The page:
Sebastian’s story goes something like this: He was serving in the guard under Diocletian, who was anti-Christian. Sebastian, however, was a stalwart Christian, and he went about encouraging and supporting other Christians, performing miracles, and making new Christians.

As you might guess, this displeased Diocletian when he found out about it. He ordered Sebastian taken out in a field, tied to a tree, and shot with arrows.

Soldiers executed the order and left Sebastian for dead.

But Sebastian did not die. Irene of Rome (also destined to become a saint) went to bury his body and found he was still alive, so she took him home and healed him.

You might think Sebastian would have learned something from the arrow incident, but apparently not. Sebastian later stood on a step and harangued Diocletian as he passed by. This time, Diocletian had Sebastian clubbed to death, and it took. The end.

Saints Rocco and Sebastian

I found one! This is from our day in Lucca, but it’s a painting with Saints Rocco and Sebastian. Rocco, he’s the guy with his robe up and pants down; Sebastian is the guy holding the arrow. More often than not, Sebastian has arrows piercing him, but I haven’t found such an image in our collection. We weren’t allowed to take pics in the Collegiata today.

Despite the cold temperature, we were compelled to get gelato because we discovered a shop in the Piazza della Cisterna that is owned by a Gelato World Champion. I am not making this up. How Barb and Mike missed this in the guide books is beyond me, but it seemed to surprise them as much as it surprised me.

I had caramel and passionfruit—a dreadful combination but individually delicious. I will not argue with their World Champion status. The Pisa gelato is a close second, and Lexi’s shop is a respectable third in my ranking to date.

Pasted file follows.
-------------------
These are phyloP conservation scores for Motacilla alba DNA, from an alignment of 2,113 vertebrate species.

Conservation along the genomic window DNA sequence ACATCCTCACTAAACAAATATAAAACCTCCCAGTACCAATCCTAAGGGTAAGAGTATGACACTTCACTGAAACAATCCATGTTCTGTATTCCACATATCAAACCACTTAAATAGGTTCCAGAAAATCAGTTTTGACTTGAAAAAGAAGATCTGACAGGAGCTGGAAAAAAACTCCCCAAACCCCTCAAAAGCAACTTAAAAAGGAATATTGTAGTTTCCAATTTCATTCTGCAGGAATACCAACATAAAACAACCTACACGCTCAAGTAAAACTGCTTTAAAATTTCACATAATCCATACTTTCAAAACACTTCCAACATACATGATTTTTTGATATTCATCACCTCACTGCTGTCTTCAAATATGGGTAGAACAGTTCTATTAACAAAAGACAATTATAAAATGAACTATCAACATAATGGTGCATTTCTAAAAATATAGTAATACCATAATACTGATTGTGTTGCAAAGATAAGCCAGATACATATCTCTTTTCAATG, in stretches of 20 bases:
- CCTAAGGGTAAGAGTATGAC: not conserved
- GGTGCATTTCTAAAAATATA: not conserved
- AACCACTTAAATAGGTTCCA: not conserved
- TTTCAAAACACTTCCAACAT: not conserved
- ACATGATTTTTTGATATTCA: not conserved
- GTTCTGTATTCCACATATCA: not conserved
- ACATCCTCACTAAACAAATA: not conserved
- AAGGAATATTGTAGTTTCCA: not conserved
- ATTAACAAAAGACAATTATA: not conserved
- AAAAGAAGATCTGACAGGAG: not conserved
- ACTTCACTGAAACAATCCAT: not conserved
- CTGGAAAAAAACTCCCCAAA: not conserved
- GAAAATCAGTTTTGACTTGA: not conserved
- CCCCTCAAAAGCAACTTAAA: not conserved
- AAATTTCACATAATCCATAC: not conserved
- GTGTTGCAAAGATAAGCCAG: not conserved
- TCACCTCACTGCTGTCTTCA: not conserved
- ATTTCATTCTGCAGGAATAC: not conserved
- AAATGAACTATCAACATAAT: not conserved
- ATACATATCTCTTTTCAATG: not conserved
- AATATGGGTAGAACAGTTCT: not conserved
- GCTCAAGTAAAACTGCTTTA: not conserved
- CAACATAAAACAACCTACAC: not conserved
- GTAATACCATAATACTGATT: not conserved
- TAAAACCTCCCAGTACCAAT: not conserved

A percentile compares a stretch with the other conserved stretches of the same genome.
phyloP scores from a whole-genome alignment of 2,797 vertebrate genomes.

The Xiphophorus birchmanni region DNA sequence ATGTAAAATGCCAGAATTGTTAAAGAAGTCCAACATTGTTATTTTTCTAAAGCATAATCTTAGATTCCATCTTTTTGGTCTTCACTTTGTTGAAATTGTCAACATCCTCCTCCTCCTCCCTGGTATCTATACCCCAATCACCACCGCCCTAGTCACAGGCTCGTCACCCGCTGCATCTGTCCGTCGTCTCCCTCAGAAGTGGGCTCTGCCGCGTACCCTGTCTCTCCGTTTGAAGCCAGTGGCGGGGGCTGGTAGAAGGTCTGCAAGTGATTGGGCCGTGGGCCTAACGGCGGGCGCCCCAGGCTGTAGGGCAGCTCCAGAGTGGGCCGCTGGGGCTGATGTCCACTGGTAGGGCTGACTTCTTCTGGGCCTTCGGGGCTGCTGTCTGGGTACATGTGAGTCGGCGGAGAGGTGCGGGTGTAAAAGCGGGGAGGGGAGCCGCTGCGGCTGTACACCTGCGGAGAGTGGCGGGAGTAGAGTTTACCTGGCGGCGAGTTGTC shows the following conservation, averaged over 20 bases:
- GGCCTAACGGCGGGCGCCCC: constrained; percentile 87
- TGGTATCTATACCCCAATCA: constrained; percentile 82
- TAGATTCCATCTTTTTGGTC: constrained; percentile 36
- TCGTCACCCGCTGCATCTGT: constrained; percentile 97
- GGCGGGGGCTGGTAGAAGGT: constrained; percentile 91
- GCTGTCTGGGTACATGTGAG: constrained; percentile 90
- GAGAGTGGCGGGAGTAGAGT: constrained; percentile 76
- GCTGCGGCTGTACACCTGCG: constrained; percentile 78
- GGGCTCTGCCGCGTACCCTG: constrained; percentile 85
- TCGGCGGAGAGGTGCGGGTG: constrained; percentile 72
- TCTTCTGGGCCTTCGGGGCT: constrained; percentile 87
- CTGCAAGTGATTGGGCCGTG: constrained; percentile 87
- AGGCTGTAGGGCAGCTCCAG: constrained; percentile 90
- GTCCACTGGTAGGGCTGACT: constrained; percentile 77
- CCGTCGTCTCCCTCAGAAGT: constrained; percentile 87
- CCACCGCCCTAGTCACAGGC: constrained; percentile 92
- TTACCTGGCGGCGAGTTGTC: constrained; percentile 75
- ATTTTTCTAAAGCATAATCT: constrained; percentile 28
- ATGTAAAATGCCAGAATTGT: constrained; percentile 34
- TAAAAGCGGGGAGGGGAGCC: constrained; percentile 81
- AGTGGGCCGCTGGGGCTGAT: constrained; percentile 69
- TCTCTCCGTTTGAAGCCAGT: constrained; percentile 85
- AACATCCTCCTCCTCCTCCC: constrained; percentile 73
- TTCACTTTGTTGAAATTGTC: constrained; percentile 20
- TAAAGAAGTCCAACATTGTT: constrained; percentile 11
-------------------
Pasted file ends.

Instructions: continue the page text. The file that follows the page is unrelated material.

Stuffed wild boars adorn the doorway of a shop in San Gimignano.

I don’ t have any World Champion Gelato pictures, but I do have these nice close-ups of stuffed cinghiales. We saw live ones a few nights ago, and I can connect these to the gelato theme by saying we’re making pigs of ourselves by indulging in daily gelato. See? It works.

Categories: Italy, Travel

4 replies »

  1. Thanks, Sandra! I love writing these posts, recapping the experiences, and I’m grateful to have friends who read and comment.

  2. And the World Champion Gelato had the added advantage of actually having real sugar cones! Something I’ve never seen in Italy before. Yum! (I, of course, had deep, dark chocolate and yogurt, which is what I almost always get. Yogurt gelato has supplanted riso–rice, kinda tastes like rice pudding–as my second favorite flavor–behind chocolate, of course.)

  3. That’s right, sugar cones. And the scoops of gelato were big, too. Mike finished the passionfruit for me, but I got the last bite of cone.

    Yogurt gelato…ew. To each her own to eat.